The Pine Island and Cuddo Units provide the greatest diversity of habitats of the four units. Pine Island provides protection and habitat for American alligators, numerous species of wading birds, nesting bald eagles, several grassland bird species, and is home to thousands of wintering ducks, geese and swans. Visitor access on Pine Island is limited to foot and bicycle traffic only but a 7-1/2 mile wildlife drive on the Cuddo Unit provides numerous wildlife observation opportunities. Bird life on Cuddo is abundant as are alligators and many other native species.

An automatic gate on the Cuddo Unit controls hours of access to minimize disturbance to wildlife during critical periods. Current visitor use hours are posted at the entrance gate or may be obtained by contacting the refuge office. Visitor access on all refuge units may be limited to provide total sanctuary for wintering ducks and geese. Visitors should check with the refuge office for details.

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Santee National Wildlife Refuge was established in 1941 to alleviate the loss of natural waterfowl habitat resulting from the intrusion of salt water into the Santee delta when the Santee River was blocked to form Lakes Marion and Moultrie. Refuge establishment was also an attempt to offset the resources lost when vast acreages of river bottoms were flooded to form these lakes. Under a lease agreement with the South Carolina Public Service Authority, the refuge was superimposed on Lakes Marion and Moultrie and contained a total of 73,953 acres in Berkeley and Clarendon Counties.

A new 50 year lease agreement in 1976 between the Fish and Wildlife Service and the South Carolina Public Service Authority removed the acreage on Lake Moultrie, decreasing the size of the refuge to 15,095 acres.

Wintering waterfowl populations during the refuges early history included more than 30,000 Canada geese, 100,000 ducks, and 15,000 coots. For the past several years, refuge wintering waterfowl populations have averaged 1,500 Canada geese, 10,000 - 20,000 ducks, and less than 1,000 coots. Declines in population levels can be attributed to a greater than 75 percent reduction in acres managed, fewer ducks and geese produced on northern nesting grounds, and the phenomenon known as short-stopping where waterfowl only migrate as far south as they need to find open water and suitable foraging areas.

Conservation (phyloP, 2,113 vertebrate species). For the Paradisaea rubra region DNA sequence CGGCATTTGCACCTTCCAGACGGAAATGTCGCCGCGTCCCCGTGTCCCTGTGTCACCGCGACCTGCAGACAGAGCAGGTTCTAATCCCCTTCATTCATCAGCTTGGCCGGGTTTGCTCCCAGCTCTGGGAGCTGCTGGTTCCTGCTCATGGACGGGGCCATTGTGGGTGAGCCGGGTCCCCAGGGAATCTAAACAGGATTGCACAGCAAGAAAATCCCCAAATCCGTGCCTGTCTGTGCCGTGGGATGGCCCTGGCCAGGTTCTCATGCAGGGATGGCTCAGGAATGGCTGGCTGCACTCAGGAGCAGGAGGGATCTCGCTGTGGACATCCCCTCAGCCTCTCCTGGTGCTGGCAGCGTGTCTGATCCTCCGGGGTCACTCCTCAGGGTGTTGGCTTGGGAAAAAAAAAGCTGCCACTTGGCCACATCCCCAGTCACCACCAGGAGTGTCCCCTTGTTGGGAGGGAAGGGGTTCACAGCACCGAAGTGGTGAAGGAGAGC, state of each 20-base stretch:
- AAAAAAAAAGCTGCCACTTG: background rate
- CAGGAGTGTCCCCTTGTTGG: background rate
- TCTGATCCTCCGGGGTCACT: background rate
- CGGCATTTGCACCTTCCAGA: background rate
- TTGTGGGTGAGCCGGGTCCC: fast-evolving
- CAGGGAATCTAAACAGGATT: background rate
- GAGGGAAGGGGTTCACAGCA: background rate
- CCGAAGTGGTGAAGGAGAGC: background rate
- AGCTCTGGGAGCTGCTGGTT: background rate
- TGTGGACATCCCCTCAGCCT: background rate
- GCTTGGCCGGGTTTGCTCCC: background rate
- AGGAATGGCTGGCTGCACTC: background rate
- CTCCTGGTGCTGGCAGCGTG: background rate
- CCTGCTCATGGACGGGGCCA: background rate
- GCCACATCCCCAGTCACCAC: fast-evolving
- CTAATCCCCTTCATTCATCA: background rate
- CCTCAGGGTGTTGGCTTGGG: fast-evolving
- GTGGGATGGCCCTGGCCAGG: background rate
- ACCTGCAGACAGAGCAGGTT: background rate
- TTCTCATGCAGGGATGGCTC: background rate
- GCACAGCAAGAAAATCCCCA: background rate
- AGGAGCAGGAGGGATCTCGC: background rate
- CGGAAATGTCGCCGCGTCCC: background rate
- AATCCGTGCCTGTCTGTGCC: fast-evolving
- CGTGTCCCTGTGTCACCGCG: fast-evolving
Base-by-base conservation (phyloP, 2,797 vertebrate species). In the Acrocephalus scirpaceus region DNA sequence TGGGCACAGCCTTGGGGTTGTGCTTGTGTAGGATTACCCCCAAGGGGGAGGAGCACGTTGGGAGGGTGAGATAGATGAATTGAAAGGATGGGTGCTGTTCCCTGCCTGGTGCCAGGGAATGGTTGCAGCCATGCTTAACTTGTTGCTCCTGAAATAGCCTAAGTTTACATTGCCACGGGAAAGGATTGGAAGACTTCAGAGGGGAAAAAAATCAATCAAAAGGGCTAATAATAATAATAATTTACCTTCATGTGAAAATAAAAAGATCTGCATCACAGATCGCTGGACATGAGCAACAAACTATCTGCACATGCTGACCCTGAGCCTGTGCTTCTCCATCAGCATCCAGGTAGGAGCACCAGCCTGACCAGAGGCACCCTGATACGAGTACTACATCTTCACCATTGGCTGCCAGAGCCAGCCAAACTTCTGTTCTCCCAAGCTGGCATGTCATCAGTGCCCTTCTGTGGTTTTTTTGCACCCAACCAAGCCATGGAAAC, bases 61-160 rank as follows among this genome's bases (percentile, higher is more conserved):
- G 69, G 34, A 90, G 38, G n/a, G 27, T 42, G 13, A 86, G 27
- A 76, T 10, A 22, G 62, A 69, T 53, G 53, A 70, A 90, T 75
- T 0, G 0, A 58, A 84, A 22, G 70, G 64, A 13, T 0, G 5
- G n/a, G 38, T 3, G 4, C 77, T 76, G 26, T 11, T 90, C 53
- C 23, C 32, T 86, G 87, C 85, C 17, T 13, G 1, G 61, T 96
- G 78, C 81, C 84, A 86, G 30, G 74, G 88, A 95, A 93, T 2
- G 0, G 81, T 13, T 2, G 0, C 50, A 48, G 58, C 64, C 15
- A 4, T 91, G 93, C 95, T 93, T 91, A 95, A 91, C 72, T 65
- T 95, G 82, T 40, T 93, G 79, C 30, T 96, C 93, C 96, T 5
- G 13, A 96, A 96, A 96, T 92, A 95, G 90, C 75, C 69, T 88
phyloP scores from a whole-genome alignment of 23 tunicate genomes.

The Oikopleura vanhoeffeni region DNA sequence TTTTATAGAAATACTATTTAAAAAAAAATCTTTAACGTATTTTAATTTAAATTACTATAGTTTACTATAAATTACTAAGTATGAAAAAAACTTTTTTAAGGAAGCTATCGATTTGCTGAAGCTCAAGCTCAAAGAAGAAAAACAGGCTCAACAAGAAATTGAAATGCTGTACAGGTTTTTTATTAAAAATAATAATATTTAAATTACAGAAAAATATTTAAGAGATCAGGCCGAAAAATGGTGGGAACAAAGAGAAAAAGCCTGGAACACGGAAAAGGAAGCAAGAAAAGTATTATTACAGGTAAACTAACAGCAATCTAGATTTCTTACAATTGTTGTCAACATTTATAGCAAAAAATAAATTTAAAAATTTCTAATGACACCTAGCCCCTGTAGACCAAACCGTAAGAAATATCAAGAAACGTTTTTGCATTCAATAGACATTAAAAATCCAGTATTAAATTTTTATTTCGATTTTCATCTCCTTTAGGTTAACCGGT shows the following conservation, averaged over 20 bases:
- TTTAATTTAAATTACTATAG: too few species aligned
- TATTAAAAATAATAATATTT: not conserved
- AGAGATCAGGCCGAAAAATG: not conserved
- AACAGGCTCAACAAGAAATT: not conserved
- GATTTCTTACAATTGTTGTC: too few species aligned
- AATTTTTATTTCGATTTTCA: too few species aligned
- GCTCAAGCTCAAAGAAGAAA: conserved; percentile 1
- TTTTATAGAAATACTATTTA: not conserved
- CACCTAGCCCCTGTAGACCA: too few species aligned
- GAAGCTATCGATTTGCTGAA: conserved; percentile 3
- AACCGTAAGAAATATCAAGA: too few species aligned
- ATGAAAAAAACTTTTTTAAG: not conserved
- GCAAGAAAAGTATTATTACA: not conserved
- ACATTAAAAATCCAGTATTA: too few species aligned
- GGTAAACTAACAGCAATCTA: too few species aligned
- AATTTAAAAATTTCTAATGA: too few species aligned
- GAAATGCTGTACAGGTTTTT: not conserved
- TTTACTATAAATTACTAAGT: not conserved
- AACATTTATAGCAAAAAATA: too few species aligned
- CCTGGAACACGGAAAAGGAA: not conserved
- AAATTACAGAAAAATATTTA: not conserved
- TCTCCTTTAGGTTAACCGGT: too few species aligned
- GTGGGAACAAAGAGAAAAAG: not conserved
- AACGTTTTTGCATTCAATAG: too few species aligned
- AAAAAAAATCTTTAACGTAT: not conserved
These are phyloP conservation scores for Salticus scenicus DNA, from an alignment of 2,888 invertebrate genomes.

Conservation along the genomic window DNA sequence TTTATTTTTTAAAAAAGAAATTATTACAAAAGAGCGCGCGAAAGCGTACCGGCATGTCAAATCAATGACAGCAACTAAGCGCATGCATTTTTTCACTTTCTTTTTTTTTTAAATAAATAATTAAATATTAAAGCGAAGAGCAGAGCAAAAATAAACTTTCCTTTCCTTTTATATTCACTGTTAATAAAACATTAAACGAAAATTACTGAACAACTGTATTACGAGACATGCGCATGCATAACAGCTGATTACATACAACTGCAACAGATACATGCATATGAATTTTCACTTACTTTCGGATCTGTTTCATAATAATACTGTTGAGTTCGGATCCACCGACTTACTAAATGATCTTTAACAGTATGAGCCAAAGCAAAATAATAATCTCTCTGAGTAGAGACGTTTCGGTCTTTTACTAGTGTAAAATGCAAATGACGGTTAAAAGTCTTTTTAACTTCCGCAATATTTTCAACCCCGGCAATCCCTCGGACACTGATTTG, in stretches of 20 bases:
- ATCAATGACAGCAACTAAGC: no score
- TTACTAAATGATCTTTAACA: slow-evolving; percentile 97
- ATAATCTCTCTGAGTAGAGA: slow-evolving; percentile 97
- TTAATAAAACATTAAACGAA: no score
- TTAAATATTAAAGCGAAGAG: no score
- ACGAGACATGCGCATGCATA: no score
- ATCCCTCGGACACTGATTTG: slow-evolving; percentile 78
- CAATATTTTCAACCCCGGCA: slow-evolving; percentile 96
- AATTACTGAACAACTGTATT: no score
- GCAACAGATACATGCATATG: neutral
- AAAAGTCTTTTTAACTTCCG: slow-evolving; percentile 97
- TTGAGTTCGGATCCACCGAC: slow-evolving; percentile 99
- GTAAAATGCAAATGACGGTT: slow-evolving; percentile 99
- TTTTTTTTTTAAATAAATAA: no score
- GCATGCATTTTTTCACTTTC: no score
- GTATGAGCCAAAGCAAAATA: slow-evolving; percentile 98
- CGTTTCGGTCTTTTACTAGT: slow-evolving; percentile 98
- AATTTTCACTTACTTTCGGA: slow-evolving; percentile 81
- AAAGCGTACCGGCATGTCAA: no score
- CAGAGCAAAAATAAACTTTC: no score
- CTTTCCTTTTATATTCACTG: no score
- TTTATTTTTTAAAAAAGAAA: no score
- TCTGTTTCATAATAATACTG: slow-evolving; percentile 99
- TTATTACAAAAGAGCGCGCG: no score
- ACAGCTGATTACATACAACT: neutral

Major duck species are mallard, American widgeon, black duck, pintail, ring-necked duck, wood duck, gadwall, and green-winged teal. Eleven other duck species and snow geese winter in small numbers. In addition to manipulating water levels to provide optimum habitat, the refuge carries out a farming program to meet the foraging needs of these large populations of waterfowl.

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Management Activities
The unique blend of hardwoods, pines, freshwater marshes, croplands, old fields, managed impoundments and open waters found on Santee National Wildlife Refuge provide havens for a tremendous variety of plant and animal life. Refuge staff and volunteers work throughout the year to restore and maintain these habitats to benefit wildlife.

Water levels are manipulated to ensure optimum conditions for water birds, wintering waterfowl, and many resident species. Nesting structures are provided for wood ducks and other species in areas lacking available natural cavities. Planting of supplemental crops along with periodic flooding of forested wetlands insures that adequate wildlife foods are available.

In addition to managing wetland and forested areas, prescribed burning is conducted in suitable areas to stimulate vegetative growth, create openings and maintain low fuel loads. Managed hunts are also conducted to maintain optimum population levels for designated species.

Refuge staff and volunteers continually seek to develop environmental stewards by providing interpretive and environmental education programs to school groups, other organizations and refuge visitors.